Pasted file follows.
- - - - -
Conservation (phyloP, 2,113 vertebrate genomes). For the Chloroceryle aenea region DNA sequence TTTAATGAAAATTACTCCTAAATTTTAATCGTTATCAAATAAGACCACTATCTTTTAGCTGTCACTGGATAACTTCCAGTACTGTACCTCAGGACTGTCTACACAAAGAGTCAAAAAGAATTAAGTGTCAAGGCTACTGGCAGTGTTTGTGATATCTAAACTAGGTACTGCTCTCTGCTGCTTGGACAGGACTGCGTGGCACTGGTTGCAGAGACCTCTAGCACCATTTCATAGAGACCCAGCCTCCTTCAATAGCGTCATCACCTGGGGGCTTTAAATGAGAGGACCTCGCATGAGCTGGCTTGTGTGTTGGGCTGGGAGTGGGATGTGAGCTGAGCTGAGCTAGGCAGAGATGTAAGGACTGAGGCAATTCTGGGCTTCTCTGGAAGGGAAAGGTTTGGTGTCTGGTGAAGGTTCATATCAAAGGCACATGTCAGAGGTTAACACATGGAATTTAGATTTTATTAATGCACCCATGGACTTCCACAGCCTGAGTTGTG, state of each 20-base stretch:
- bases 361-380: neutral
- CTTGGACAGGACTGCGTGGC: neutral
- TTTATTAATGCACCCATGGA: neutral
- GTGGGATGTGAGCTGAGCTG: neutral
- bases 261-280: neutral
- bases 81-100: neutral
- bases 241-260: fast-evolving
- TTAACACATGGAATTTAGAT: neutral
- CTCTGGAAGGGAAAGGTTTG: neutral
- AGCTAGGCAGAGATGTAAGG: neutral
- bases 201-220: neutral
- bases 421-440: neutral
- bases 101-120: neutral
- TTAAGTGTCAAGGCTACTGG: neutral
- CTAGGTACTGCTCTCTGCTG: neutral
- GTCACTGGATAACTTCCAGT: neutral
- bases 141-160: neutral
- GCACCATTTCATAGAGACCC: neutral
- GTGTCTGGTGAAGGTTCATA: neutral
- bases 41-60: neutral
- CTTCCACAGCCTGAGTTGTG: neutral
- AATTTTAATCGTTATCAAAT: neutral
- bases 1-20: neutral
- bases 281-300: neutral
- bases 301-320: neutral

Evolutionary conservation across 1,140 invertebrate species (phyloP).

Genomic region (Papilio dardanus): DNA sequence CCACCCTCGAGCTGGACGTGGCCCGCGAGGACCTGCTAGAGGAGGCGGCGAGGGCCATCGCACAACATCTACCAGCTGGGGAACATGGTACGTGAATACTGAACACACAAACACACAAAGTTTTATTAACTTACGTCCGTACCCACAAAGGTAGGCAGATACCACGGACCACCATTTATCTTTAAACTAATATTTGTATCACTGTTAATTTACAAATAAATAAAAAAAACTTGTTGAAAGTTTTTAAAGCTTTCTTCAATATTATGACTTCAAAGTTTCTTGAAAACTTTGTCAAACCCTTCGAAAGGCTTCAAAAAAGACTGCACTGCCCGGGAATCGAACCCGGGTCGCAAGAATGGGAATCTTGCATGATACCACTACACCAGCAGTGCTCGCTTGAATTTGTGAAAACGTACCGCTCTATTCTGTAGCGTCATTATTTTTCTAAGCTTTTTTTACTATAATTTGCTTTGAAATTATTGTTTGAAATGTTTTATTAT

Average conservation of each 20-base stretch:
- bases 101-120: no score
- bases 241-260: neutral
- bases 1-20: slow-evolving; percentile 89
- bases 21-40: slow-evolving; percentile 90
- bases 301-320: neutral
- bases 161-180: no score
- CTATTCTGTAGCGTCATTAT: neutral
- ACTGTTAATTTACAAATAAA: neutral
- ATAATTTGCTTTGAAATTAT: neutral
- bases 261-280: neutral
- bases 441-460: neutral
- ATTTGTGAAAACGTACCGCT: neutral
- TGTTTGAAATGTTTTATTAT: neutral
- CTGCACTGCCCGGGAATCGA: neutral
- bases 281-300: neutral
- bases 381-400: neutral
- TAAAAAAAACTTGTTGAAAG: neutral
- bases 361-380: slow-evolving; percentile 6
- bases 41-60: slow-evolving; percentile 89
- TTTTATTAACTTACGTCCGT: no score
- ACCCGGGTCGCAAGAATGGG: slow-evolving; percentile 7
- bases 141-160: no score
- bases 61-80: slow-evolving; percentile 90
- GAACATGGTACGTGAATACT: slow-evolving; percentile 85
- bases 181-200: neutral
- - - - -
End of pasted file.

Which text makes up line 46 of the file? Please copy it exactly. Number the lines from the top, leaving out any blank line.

- TAAAAAAAACTTGTTGAAAG: neutral